Major Scientific Interest
- Dr. Rodriguez travels throughout the world looking for natural chemicals produced by
plants and animals. He tries to discover how these chemicals work, why they are made by
the organism, and how we can apply them, particularly in medicines and pesticides.
- Early School History
- Dr. Rodriguez was born and raised in South Texas. His family was poor and his father
dropped out of school in first grade, but his parents were interested in his education. He
recalls that his mother attended every parent meeting during his first four years of
- He sadly remembers that he had few minority teachers while he was growing up and was
punished for speaking Spanish in the Texas classroom. He recalls that in junior high, many
Spanish-speaking students were told they could not go on to college. He was a good student
but really did not become interested in science until the eleventh grade, when he had a
strong role model in a science teacher named Mr. Fernando. As an undergraduate, he became
interested in reptiles and wanted for a while to be a reptile taxonomist.
- Student at the University of Texas
- Although he graduated in the top 5% of his high school class, his counselor suggested
that he should think about going to a technical school instead of a university. He
disregarded the advice and went to the University of Texas at Austin. He still did not see
many Mexican Americans as teachers. Once again, he remembers that in his undergraduate and
graduate career, he did not once encounter a scientist from a minority group.
- At the University of Texas, Dr. Rodriguez became excited about science by actually doing
scientific research. (He published or co-published three papers as an undergraduate.) By
the time he finished his Ph.D., he had published 14 articles (he has over 140 now). Even
after he received his degree, as a Mexican American, he found it hard to get an academic
position. Finally, in 1979, just as he was about to leave the country, the University of
California offered him a position, and he remained there until 1994. He is presently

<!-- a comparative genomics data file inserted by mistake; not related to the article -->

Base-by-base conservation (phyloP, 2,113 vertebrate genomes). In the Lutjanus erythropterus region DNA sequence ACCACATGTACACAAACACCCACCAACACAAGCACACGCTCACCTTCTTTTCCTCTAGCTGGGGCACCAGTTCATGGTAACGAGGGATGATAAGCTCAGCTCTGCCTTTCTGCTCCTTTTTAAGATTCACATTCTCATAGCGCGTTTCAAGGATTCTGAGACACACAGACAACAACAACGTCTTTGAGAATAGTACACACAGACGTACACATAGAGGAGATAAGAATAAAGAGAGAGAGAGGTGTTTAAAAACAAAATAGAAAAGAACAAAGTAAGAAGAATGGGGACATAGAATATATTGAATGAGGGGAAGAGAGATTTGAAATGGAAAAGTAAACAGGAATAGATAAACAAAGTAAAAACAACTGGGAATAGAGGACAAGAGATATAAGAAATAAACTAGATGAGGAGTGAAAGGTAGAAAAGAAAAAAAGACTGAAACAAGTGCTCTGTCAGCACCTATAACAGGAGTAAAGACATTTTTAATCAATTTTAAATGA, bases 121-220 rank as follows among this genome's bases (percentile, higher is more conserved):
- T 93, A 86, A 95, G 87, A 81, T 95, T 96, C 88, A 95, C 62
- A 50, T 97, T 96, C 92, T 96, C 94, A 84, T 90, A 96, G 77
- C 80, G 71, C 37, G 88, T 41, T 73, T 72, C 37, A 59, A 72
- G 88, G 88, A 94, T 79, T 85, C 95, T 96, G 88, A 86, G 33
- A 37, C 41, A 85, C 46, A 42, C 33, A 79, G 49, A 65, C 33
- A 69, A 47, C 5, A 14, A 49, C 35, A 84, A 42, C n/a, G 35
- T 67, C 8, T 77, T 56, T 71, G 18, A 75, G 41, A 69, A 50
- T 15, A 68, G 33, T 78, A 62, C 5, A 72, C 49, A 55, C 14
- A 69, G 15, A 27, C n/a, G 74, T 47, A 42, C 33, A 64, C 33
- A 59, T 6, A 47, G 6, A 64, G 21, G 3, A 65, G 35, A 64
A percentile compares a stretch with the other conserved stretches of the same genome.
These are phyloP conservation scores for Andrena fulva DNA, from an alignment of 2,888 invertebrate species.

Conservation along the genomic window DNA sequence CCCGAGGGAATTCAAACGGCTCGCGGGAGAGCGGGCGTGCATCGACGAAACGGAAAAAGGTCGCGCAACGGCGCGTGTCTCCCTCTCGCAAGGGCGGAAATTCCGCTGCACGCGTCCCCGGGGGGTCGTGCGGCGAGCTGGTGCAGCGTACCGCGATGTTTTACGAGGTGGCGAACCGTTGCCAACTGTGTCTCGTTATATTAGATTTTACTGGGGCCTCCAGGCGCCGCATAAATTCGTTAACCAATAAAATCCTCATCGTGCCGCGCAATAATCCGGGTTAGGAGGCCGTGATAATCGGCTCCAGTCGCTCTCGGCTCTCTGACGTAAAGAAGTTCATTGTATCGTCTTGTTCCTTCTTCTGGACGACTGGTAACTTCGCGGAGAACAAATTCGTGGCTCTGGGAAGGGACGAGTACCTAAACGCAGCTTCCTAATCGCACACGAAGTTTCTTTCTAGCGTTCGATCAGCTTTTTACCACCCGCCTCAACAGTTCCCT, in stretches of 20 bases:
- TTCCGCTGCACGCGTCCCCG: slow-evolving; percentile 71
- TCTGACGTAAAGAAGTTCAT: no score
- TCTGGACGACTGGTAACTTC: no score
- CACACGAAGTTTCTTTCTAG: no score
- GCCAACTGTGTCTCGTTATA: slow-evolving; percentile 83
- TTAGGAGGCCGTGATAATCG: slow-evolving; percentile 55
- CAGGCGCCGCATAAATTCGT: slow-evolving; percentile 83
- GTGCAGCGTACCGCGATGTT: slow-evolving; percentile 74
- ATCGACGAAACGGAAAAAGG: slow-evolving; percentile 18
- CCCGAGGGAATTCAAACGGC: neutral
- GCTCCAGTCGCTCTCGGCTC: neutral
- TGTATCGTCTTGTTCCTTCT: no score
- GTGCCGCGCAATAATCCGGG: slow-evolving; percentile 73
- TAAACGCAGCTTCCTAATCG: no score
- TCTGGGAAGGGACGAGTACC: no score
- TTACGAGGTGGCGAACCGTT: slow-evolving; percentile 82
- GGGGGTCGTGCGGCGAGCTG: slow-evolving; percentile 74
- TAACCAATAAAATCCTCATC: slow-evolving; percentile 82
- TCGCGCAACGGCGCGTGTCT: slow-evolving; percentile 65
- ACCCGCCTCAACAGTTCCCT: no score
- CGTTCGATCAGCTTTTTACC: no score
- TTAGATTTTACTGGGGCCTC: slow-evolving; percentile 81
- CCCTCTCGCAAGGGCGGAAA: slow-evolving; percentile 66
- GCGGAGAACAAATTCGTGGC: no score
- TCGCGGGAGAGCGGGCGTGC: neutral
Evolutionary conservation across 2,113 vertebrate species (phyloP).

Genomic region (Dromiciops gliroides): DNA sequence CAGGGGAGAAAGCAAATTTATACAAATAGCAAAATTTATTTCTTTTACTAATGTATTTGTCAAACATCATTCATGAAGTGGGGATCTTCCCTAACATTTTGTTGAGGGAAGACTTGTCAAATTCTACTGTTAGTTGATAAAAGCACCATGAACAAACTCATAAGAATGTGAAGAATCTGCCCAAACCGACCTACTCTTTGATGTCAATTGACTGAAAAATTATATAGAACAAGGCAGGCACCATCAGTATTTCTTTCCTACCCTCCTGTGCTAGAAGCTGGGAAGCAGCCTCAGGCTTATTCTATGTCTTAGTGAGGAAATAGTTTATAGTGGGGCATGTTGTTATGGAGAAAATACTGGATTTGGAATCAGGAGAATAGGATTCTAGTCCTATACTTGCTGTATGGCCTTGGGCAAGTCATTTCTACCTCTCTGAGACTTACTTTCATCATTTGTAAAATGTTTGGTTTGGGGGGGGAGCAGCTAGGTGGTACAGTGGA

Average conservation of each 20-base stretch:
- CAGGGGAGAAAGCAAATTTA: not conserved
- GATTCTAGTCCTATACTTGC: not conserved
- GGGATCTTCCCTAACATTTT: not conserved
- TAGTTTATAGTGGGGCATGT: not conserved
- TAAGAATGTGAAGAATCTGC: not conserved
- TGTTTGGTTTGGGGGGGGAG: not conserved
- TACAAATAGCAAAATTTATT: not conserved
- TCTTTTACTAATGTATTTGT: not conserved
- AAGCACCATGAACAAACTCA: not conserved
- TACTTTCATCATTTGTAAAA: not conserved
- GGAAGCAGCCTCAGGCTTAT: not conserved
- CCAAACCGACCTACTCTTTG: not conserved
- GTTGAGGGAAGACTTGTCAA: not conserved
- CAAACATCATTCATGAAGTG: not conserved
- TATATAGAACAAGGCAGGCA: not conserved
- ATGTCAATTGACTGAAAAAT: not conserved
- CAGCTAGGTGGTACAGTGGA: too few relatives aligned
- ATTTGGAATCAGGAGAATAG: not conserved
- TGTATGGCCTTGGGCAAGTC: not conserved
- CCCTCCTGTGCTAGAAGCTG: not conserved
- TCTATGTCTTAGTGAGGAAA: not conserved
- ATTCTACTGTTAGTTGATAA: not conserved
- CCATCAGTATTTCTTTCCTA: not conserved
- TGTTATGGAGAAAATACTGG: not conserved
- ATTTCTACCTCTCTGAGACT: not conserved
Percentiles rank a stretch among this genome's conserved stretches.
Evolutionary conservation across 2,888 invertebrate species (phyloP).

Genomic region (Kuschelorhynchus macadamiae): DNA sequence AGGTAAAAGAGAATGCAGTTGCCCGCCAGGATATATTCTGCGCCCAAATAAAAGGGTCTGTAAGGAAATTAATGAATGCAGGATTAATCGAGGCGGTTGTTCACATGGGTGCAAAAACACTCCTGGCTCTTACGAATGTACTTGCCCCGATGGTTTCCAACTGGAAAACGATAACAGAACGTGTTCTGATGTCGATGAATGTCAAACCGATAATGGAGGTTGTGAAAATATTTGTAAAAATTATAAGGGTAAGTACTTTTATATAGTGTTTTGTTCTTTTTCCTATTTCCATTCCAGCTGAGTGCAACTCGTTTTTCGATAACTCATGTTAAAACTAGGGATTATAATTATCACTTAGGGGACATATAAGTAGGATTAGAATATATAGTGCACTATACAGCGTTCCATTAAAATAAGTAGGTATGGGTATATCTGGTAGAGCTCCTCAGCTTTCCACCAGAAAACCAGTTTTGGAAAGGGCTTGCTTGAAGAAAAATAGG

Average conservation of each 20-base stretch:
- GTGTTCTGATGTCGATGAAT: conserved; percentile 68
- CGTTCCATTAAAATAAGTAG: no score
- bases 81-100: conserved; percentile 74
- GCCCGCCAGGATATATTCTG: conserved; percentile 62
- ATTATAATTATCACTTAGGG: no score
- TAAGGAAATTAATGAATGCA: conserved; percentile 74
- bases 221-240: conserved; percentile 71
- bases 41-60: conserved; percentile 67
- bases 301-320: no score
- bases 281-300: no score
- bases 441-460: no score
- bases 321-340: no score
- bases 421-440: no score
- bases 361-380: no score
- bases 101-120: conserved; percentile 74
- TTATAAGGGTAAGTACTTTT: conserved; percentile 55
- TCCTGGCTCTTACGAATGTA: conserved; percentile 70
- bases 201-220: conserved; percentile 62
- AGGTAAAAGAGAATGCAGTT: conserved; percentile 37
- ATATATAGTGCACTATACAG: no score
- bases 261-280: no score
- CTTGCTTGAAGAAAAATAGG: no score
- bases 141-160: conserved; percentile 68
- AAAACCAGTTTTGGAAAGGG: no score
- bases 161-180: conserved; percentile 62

the James A. Perkins Professor of Environmental Studies at Cornell University, Ithaca, New
- Research at University of California, Cornell University and
Work with the Minority Community
- Dr. Rodriguez created a new discipline of science called zoopharmacognosy, the study of
the behavior of animals that medicate themselves and of the chemistry of medicinal plants.
He and Richard Wrangham of Harvard University discovered that wild animals use plants as
medicine. He and his research team have isolated the chemicals from many native plants
that are useful as medicines. In December 1992, Dr. Rodriguez was the first American to be
awarded the Martin de la Cruz Award from the Mexican government for research on the
chemistry of plants used by Aztecs for medicine.
- Considered one of the most brilliant scientists in the country, Dr. Rodriguez is not
only an outstanding researcher and university teacher but also an individual with a strong
sense of commitment to the minority community. He started a successful series of programs
to increase the involvement of minority children in math and science, to provide them with
excellent minority role models, and to involve them in the fun and rewards of scientific
research. He has organized programs for minority students in colleges and graduate schools
to support them in becoming researchers in biology and other science fields. In 1990 he
began the Kids Investigating and Discovering Science (K.I.D.S.) program, which brings
minority students from Kindergarten through eighth grades into the research laboratories
at UCI to discover the excitement that comes from exploring the natural and physical
world. He continues his research and work with minority students at Cornell University.
- Resources for Teachers and Students
- To learn more about his work visit the following sites: Dr. Rodriguez's
Home Page, C.H.I.M.P.P.
Home page, Nature's
Pharmacy -- Field Guides, FLORIN
Medicinal Plants Brief.
Other Recommended Links
Environmental Education - Link: EE-Link Introduction
- If you would like to correspond directly with Dr. Rodriguez, please e-mail him at firstname.lastname@example.org.